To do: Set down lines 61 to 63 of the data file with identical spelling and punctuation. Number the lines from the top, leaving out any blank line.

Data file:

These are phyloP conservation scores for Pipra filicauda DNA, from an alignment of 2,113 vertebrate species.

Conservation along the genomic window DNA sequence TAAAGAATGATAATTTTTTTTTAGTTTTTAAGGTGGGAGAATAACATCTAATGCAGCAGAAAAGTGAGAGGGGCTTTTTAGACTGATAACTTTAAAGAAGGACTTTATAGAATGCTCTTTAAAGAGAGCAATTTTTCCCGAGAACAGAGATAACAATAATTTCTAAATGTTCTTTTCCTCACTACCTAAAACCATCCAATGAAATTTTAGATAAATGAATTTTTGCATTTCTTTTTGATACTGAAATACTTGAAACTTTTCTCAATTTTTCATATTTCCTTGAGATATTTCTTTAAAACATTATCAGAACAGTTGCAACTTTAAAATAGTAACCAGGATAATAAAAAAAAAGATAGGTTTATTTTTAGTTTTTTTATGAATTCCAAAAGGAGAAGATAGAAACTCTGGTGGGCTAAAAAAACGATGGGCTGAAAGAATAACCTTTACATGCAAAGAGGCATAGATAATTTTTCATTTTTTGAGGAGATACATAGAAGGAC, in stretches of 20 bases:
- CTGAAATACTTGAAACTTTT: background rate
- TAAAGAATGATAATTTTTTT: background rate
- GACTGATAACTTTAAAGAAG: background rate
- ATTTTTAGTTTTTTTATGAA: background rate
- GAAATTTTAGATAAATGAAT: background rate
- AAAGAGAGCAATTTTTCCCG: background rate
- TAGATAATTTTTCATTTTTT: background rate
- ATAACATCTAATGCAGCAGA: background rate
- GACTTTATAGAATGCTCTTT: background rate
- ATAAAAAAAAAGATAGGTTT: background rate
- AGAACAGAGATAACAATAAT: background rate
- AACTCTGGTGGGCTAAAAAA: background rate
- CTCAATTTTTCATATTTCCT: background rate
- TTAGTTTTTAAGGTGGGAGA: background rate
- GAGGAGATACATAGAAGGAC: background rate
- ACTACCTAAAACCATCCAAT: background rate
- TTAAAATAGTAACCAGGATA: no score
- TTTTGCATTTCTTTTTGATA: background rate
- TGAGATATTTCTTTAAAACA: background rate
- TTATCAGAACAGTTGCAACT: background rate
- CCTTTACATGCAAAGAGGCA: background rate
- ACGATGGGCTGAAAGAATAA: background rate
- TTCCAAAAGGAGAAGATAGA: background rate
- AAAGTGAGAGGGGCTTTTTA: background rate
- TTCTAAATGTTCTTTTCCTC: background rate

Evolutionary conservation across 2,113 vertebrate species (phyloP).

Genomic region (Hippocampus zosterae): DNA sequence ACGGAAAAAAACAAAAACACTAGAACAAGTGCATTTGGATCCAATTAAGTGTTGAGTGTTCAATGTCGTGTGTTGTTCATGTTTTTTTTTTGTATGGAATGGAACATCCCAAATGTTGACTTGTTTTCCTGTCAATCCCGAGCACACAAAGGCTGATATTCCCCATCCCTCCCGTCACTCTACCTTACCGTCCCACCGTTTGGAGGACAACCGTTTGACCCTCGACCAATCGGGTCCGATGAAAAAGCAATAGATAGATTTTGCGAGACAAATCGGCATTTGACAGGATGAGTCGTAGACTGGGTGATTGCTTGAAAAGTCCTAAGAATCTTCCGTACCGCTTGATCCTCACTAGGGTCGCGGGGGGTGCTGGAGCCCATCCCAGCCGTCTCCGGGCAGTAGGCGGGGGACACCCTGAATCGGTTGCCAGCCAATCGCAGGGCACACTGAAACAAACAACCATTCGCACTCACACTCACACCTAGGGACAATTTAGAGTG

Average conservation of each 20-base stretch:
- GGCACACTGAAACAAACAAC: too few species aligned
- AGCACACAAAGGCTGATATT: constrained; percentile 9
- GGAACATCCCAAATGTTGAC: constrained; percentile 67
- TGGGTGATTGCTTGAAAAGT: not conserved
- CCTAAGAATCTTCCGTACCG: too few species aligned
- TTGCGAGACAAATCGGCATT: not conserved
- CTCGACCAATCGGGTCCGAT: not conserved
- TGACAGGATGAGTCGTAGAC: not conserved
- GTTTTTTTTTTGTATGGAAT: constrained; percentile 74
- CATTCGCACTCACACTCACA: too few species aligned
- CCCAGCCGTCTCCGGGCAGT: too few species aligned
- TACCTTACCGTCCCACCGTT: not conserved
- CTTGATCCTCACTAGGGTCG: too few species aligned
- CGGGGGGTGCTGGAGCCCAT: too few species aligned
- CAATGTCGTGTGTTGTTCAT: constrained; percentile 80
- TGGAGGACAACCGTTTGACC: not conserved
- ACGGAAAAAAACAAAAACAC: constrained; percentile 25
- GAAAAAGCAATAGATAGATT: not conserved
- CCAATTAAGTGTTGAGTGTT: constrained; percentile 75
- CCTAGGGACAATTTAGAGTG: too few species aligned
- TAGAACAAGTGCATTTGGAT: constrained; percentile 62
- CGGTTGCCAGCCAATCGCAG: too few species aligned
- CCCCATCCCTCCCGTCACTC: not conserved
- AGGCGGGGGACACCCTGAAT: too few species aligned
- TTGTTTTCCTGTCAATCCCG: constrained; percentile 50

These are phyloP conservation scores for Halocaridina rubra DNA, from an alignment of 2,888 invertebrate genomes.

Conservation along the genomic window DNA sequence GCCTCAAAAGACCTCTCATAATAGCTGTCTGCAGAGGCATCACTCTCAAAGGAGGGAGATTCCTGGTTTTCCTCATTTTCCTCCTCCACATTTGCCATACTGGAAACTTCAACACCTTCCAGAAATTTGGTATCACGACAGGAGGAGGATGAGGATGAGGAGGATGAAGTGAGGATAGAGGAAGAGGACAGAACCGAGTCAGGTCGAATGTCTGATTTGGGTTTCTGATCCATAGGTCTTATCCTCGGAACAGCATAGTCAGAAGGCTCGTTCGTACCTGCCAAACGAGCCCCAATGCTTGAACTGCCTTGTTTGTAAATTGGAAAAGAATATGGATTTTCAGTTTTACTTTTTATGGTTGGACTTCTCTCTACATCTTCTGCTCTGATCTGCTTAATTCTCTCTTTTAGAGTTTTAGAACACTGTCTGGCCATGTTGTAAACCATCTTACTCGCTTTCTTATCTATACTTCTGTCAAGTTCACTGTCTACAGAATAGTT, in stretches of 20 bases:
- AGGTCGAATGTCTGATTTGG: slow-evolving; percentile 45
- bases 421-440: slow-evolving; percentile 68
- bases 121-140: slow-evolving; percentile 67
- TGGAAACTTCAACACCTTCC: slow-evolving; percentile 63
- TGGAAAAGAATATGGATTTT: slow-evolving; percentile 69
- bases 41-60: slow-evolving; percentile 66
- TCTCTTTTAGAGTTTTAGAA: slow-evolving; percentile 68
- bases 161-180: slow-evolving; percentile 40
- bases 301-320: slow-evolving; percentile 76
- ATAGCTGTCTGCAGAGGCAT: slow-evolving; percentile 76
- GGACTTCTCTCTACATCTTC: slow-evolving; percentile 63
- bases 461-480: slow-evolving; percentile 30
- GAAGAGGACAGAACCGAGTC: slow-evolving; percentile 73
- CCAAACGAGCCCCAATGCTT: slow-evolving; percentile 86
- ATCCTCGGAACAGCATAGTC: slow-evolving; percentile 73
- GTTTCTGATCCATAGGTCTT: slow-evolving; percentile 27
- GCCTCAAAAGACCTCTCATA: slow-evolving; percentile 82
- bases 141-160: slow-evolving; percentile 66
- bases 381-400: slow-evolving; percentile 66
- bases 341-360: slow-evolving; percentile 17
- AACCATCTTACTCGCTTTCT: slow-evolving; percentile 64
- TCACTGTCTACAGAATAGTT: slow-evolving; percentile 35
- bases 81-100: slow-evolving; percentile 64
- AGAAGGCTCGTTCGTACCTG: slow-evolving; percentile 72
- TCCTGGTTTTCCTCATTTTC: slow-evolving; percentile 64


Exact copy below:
- TGGAAACTTCAACACCTTCC: slow-evolving; percentile 63
- TGGAAAAGAATATGGATTTT: slow-evolving; percentile 69
- bases 41-60: slow-evolving; percentile 66